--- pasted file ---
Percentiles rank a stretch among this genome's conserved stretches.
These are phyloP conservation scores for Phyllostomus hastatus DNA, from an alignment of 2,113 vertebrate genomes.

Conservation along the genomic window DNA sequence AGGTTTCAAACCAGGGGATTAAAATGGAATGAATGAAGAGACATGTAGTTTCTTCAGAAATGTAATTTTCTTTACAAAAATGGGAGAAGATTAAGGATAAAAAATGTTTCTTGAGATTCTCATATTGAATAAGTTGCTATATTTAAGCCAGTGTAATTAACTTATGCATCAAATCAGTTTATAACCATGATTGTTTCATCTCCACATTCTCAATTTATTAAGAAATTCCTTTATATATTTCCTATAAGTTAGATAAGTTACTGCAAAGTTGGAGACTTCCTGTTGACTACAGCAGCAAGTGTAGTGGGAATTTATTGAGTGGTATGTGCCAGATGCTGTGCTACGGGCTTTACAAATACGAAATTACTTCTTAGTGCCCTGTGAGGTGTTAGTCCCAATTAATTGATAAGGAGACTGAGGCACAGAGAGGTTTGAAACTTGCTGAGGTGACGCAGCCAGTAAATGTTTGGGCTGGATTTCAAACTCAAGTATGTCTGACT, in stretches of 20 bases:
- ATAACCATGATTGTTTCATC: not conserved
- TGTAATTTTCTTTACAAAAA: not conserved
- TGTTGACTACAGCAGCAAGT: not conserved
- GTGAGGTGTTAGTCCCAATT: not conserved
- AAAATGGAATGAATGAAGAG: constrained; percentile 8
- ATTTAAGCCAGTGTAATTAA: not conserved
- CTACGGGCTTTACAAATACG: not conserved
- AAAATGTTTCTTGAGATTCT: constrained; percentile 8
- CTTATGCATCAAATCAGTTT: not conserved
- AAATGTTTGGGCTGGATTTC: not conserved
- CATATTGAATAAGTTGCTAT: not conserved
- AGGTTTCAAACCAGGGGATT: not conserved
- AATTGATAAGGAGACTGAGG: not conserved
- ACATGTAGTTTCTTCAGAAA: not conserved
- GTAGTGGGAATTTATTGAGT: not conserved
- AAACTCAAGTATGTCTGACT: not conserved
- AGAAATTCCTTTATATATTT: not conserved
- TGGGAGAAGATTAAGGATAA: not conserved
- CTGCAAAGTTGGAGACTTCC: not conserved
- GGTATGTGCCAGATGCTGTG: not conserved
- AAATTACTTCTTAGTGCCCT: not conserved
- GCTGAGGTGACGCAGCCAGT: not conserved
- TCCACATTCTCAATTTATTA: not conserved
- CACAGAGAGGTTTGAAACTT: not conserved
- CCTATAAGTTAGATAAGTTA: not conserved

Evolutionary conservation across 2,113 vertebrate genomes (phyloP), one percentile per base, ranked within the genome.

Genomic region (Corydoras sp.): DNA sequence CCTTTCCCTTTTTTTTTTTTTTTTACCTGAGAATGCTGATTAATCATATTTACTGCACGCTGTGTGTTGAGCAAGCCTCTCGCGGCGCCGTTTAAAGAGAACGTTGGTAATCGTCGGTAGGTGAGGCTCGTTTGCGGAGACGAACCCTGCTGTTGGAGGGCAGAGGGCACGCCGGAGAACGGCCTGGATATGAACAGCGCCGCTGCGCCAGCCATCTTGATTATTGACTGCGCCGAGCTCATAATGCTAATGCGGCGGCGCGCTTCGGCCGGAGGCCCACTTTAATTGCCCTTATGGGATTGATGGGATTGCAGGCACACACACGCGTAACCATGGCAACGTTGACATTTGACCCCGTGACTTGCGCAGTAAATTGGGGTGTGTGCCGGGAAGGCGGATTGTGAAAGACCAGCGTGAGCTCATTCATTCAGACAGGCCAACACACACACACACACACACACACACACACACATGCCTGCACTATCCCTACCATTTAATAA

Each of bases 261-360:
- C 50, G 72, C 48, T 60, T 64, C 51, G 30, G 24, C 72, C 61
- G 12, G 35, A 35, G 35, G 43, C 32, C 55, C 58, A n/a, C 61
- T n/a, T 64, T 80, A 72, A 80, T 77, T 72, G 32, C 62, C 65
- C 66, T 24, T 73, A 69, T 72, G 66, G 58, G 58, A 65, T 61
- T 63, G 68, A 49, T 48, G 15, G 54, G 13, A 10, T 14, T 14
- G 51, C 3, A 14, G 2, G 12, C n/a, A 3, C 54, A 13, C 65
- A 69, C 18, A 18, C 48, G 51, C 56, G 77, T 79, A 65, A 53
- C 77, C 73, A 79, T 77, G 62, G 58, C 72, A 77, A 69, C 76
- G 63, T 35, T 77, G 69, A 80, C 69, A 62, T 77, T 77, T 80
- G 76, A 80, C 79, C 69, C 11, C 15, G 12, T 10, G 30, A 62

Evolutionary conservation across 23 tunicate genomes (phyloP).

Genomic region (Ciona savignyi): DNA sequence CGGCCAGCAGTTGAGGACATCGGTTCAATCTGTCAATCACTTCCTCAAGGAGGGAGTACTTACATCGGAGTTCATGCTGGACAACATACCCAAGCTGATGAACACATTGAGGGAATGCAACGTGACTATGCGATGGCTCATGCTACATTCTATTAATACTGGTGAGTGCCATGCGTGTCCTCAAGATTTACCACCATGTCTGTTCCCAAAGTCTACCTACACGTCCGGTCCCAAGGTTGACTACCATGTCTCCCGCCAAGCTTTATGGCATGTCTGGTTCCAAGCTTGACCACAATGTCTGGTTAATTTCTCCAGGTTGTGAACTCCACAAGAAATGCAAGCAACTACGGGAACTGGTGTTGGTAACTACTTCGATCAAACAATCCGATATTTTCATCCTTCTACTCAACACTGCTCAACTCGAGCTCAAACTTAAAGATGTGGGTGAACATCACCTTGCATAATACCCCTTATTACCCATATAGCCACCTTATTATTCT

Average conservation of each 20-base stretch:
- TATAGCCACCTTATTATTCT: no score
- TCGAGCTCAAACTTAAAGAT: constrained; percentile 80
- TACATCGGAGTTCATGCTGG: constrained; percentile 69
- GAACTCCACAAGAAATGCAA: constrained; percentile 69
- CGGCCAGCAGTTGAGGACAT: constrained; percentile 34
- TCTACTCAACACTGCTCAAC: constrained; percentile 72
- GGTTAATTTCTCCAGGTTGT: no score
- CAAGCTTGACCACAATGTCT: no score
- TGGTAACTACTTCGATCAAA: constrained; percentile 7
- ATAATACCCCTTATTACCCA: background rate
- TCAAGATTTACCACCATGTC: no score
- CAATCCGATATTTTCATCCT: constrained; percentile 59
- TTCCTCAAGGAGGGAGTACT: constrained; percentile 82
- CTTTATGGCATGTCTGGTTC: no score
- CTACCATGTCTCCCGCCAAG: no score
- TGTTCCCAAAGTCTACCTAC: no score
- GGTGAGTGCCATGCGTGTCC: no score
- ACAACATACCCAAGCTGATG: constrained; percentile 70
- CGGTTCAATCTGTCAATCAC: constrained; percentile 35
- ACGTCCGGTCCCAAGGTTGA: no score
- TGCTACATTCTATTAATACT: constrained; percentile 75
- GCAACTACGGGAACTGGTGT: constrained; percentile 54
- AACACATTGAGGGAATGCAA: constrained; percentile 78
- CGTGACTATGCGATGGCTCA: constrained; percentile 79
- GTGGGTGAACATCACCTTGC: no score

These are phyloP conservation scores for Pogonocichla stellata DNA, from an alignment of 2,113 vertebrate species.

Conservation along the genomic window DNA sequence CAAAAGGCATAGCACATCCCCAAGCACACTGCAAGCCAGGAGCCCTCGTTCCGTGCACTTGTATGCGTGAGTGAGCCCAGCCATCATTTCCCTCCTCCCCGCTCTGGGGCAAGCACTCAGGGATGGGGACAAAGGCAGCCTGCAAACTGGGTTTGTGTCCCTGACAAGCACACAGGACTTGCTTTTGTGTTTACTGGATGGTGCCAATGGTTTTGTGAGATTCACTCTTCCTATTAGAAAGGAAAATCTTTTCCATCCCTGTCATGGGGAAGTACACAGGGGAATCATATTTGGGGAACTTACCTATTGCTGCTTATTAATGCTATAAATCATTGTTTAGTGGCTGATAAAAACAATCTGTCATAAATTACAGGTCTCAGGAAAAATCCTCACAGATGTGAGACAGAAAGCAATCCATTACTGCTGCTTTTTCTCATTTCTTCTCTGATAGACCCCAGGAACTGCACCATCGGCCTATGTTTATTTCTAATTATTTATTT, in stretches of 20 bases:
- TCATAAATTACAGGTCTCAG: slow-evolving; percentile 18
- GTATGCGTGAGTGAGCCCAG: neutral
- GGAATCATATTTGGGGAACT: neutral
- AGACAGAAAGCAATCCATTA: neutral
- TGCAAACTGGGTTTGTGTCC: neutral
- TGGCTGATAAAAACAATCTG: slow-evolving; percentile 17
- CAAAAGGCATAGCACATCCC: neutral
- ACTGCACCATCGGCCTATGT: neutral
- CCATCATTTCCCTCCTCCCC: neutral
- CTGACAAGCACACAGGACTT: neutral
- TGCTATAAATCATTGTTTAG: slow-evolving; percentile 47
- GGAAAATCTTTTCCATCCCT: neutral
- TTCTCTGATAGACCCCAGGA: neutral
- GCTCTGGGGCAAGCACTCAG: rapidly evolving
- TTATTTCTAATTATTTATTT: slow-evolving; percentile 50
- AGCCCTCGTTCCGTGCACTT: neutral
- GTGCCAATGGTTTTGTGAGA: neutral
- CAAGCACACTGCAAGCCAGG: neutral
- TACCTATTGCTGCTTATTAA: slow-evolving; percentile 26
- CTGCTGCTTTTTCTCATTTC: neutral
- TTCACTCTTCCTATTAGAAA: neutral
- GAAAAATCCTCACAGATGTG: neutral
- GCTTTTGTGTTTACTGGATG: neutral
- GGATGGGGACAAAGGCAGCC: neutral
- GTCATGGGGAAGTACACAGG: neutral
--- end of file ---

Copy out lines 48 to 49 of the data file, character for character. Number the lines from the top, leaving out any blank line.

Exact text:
- GAACTCCACAAGAAATGCAA: constrained; percentile 69
- CGGCCAGCAGTTGAGGACAT: constrained; percentile 34